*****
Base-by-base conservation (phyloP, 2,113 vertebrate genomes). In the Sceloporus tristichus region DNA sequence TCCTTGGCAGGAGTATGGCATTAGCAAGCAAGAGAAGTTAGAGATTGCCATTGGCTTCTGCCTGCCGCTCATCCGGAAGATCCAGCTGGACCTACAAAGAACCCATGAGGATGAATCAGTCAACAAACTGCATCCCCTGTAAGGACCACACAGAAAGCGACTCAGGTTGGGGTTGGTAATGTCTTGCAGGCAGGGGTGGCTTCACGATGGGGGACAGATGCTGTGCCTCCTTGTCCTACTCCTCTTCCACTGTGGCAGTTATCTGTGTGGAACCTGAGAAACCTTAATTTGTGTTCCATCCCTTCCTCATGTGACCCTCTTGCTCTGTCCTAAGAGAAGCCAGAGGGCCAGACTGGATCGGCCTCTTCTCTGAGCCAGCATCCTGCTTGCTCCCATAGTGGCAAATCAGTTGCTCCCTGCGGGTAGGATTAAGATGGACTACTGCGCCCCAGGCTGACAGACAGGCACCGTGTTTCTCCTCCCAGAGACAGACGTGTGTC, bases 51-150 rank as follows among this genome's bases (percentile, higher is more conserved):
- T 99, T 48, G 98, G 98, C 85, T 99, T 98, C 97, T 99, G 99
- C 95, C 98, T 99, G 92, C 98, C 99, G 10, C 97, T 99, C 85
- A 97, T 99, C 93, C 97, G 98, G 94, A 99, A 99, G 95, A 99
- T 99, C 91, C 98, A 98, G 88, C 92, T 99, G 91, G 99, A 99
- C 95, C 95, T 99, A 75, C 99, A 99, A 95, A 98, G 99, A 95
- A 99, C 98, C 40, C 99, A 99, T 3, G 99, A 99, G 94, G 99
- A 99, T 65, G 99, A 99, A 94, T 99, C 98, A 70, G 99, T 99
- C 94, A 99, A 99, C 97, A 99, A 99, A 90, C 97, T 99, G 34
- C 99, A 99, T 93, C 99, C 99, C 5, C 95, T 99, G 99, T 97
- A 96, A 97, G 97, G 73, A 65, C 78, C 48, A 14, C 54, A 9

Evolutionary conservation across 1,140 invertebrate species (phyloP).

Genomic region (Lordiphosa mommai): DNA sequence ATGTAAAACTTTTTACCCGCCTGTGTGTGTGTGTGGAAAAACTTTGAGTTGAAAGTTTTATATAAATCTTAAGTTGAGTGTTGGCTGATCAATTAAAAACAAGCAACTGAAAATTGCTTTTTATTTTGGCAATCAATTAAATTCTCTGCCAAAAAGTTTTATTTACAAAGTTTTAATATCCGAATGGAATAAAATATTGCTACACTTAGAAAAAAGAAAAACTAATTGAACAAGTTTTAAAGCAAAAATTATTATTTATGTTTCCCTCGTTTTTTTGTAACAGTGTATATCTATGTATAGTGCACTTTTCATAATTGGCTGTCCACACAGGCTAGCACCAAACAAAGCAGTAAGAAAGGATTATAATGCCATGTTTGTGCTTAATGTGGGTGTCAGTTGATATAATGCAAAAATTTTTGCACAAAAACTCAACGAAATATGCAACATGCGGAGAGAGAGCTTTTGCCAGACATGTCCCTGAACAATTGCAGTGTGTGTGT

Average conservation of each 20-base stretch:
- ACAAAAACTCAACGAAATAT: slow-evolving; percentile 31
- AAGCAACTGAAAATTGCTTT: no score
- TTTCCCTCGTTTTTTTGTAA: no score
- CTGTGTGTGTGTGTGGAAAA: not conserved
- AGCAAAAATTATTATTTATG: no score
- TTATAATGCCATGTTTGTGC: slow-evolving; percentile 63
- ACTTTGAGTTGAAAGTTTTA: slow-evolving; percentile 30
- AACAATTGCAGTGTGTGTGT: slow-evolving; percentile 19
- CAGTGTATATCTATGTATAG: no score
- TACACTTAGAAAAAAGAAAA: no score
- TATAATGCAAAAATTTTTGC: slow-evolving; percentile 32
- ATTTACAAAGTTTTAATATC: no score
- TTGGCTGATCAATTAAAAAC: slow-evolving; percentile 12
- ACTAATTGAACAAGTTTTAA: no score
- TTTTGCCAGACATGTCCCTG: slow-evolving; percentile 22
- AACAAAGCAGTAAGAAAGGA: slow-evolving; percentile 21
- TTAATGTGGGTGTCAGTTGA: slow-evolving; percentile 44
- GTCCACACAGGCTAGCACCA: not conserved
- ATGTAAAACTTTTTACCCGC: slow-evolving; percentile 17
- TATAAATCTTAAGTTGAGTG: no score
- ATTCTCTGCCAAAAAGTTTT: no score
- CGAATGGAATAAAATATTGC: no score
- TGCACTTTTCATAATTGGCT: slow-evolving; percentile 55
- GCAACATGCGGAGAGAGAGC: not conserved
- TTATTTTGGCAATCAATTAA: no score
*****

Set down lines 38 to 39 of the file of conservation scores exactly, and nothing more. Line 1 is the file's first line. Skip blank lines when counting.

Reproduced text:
- GCAACATGCGGAGAGAGAGC: not conserved
- TTATTTTGGCAATCAATTAA: no score